NEW EYES: the Feature Gallery is intended as a supplementary exhibition to the Bridge Songs event that took place June 15-17 at The Avenue Anglican Parishes. The theme for this year’s Bridge Songs was NEW EYES. It was presented as an opportunity to wrestle with ideas of renewal, the tension between novel and traditional, past and future, youth and aging, and the displacement of the old by the new. Artists were invited to explore revision, both metaphorically and literally; to breathe new life into an old world, and even old work. Creatives working in multiple media – visual, literary and musical – participated.
Once again this year, the Nina Haggerty Centre for the Arts generously partnered with us and provided their exhibition space for this project. The four artists chosen submitted work that explores the idea of vision, both external and internal, in addition to strong narrative elements.
Michael James’ photographs function as memorials. They picture spaces that once were home, now abandoned, or soon to be. They are sometimes filled with the remnants and traces of experience, sometimes awaiting new tenants or visitors. There is a real sense of human presence, and a recognition that these forgotten people had importance, value, dignity. Who were these people? What was their story? Where did they go from here?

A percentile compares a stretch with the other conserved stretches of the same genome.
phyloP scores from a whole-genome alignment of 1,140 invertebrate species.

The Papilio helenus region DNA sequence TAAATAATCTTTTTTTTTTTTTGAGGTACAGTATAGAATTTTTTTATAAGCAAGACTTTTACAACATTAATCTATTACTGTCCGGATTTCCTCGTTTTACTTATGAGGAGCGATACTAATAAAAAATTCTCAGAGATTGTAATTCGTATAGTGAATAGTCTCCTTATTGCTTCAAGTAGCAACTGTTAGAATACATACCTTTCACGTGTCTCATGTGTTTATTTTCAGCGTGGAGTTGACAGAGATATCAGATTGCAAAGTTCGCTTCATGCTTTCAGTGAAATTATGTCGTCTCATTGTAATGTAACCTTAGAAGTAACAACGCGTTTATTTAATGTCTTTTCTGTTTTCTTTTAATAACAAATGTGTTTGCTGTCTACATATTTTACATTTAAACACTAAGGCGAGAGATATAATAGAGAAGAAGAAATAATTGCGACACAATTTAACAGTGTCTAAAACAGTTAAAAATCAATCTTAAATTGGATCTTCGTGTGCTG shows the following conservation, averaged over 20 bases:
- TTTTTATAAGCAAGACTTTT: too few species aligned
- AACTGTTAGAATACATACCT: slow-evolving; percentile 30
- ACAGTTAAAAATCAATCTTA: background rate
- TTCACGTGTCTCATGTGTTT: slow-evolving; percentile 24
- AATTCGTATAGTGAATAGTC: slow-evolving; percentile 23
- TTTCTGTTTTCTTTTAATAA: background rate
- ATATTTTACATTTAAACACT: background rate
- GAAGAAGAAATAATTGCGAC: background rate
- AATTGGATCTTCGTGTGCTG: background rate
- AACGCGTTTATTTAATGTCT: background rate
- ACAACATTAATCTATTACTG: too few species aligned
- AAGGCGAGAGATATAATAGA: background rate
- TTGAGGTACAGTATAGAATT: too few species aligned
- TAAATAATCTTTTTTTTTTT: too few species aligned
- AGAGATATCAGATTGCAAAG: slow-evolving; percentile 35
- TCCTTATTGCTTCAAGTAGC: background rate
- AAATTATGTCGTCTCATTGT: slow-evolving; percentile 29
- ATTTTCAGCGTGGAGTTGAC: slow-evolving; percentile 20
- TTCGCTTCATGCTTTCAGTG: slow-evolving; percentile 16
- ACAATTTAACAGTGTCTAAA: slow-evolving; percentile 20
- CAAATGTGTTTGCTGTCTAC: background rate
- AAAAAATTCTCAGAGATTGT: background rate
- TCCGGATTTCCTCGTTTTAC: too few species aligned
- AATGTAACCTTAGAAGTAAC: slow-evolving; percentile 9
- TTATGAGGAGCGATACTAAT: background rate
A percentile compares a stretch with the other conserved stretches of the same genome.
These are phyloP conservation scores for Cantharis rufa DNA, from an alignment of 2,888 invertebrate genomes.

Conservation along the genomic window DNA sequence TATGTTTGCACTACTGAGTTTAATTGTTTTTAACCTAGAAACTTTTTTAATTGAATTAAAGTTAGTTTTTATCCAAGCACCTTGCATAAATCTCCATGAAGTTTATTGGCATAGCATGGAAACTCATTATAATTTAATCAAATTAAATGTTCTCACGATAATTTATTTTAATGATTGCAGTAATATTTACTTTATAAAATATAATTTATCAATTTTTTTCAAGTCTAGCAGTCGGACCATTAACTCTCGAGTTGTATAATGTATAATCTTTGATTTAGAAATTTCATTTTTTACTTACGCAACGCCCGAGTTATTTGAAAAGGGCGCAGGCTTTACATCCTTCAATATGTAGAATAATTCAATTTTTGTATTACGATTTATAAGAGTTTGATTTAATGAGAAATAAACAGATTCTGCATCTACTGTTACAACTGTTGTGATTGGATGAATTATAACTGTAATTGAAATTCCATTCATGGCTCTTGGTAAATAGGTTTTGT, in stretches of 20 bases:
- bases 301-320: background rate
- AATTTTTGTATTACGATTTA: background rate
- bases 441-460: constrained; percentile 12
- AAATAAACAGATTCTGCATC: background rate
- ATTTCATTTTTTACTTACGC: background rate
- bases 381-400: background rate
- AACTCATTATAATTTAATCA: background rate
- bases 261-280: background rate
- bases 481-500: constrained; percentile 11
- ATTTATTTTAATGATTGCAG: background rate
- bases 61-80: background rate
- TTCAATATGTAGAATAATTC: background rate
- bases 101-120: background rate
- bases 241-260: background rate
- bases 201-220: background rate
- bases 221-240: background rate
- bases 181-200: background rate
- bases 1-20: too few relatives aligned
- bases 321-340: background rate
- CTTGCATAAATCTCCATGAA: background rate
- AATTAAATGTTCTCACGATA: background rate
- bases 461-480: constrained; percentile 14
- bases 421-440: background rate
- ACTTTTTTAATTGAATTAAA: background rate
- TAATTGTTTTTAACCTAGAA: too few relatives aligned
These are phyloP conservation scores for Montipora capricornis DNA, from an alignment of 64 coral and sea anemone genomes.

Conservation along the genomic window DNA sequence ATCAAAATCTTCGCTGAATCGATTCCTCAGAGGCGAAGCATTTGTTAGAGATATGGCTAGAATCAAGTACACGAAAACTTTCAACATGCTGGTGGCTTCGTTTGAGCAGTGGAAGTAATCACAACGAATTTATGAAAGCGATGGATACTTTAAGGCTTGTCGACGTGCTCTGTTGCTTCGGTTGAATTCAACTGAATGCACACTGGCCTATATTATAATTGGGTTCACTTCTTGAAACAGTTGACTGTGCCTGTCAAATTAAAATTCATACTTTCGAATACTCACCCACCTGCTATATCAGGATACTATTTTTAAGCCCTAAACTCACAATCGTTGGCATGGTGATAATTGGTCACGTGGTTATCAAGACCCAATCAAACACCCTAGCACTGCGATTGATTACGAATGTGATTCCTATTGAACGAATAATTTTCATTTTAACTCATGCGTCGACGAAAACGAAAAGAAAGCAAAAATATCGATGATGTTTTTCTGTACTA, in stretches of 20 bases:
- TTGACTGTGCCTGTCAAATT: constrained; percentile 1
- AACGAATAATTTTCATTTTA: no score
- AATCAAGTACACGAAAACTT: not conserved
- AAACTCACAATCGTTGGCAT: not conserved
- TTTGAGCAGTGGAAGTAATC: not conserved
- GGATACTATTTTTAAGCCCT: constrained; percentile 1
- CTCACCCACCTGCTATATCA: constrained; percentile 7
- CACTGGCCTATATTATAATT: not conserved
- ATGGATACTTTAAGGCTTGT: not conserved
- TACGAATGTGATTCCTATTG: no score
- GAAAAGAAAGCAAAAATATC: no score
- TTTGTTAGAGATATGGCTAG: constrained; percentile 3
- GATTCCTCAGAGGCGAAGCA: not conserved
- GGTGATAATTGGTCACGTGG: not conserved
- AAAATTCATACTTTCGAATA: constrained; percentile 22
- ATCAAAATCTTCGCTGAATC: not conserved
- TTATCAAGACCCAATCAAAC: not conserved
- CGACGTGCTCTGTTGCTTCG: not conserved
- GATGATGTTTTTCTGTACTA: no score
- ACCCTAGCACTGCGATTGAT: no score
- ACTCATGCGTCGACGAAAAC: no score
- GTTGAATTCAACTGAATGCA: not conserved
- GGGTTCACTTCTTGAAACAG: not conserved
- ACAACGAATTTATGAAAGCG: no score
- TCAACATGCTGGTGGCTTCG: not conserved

Tyler Enfield’s digital prints are symbolic representations of childhood, mythological in scope. Children are often represented in film and literature as either innocent in the way they perceive the world, or as wise beyond their years and more attentive to the subtleties and nuances of relating to the world and each other. These pieces are at once otherworldly – almost like fairy tales – and portentous.
Sara McKarney’s rubbings and traces document the history of humble objects; objects which are anchors for stories shared between people, between family members. The physically memorialize the human presences and activities that occurred around the table. They are living documents, fragile yet rich with meaning.
Hilary Mussell presents a singular book, a bestiary of fantastic human/ animal hybrids. They challenge us to reconsider how we perceive ourselves, as well as our fellow creatures. They are strange yet also strangely familiar – mythical and somehow familiar. The journal format becomes a catalogue, but one that is diaristic and personal in tone.
These artists ask us to look at these images and see with new eyes, to pay attention to these stories, to reexamine the ways in which we remember and imagine. To remember that there is always the human presence, and their compelling stories.
The real voyage of discovery consists not in seeking new landscapes but in having new eyes. – Marcel Proust
Edward van Vliet
The opening is Thursday, June 21 from 7:00 to 9:00 p.m. Please join us. If you can't, please do drop by and take a look.